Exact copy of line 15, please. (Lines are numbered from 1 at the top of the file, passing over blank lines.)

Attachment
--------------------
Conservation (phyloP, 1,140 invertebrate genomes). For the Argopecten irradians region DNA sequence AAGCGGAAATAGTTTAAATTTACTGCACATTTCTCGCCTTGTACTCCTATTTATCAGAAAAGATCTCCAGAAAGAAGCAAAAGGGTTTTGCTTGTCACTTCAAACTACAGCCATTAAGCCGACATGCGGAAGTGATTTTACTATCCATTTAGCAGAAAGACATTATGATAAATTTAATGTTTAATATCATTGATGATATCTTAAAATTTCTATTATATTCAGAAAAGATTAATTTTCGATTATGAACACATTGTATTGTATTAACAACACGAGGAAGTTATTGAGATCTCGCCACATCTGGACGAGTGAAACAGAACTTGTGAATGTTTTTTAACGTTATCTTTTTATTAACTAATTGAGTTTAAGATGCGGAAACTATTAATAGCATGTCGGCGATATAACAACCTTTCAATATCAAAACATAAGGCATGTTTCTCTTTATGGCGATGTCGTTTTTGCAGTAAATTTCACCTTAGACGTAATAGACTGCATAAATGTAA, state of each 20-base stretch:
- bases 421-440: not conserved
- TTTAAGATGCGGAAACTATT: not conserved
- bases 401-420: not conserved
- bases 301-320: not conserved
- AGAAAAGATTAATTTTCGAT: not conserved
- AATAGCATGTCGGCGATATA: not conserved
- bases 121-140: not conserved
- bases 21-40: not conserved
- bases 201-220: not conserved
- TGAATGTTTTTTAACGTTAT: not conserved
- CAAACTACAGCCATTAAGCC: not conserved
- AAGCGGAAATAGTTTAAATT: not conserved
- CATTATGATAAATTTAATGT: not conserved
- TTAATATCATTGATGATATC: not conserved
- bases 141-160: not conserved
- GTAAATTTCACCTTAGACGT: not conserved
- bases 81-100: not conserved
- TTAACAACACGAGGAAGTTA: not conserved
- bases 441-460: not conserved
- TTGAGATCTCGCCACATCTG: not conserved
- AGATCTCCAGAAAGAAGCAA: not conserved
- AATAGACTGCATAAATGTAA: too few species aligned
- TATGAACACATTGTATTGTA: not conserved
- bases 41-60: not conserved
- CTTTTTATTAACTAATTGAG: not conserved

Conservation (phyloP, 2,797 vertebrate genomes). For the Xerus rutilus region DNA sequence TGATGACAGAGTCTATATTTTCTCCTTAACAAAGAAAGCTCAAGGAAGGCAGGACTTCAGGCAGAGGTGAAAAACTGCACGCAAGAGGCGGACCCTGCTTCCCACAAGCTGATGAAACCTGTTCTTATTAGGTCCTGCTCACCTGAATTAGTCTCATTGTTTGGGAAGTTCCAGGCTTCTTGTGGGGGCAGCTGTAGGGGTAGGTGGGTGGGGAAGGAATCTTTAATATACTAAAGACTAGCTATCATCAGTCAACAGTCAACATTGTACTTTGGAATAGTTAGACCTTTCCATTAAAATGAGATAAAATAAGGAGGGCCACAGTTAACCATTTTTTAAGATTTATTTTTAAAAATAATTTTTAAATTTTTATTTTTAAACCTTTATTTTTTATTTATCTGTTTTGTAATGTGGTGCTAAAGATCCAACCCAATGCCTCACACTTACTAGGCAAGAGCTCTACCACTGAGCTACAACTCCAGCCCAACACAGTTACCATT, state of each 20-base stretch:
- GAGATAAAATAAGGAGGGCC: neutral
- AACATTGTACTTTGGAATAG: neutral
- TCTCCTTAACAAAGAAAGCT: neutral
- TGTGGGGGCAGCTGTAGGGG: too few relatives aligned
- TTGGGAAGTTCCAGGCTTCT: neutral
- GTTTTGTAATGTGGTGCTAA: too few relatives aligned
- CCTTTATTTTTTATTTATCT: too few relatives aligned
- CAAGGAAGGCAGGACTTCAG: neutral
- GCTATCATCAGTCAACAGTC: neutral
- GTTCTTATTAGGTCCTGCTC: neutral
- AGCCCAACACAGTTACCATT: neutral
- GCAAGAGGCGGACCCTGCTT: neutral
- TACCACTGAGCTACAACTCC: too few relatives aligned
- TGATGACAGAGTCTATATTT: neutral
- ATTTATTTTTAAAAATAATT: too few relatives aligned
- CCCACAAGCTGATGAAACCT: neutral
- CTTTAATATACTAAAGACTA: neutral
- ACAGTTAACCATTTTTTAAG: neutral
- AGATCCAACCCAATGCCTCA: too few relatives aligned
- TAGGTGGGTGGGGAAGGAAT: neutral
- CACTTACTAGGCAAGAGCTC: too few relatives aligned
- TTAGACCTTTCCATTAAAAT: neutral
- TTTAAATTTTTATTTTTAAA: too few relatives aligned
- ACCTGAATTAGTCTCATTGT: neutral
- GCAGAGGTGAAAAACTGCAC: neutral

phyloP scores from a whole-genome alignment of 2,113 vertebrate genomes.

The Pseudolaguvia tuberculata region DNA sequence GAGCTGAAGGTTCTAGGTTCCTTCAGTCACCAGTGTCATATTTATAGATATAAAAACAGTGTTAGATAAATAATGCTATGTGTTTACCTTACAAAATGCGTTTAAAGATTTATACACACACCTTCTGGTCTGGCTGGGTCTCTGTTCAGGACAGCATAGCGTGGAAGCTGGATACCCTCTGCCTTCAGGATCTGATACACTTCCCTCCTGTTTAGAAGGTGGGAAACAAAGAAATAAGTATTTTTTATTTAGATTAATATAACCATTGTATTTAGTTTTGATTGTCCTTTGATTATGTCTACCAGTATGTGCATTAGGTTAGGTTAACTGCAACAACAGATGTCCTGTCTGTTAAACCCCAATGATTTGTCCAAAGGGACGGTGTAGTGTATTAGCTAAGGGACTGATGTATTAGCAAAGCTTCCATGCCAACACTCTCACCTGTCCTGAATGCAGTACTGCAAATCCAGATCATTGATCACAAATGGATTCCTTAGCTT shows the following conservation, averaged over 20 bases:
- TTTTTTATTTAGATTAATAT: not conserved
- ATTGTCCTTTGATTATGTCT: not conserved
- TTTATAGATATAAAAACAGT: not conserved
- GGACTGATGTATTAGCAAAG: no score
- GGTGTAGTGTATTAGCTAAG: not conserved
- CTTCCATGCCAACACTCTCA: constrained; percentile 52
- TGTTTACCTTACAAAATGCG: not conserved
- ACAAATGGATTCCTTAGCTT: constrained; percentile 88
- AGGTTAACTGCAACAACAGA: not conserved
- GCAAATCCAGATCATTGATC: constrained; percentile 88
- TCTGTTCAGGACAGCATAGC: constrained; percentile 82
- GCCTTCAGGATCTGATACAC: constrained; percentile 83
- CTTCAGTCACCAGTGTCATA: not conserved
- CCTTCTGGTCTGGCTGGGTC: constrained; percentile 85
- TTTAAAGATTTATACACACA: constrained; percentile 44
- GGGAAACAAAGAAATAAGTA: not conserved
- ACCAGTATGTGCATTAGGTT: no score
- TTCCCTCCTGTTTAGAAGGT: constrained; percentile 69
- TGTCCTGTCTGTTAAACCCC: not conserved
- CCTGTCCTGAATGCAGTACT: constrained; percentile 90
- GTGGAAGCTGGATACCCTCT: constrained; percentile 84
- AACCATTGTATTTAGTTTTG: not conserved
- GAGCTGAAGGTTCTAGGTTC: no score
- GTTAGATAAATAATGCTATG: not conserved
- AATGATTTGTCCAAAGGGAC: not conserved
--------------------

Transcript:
- TTAATATCATTGATGATATC: not conserved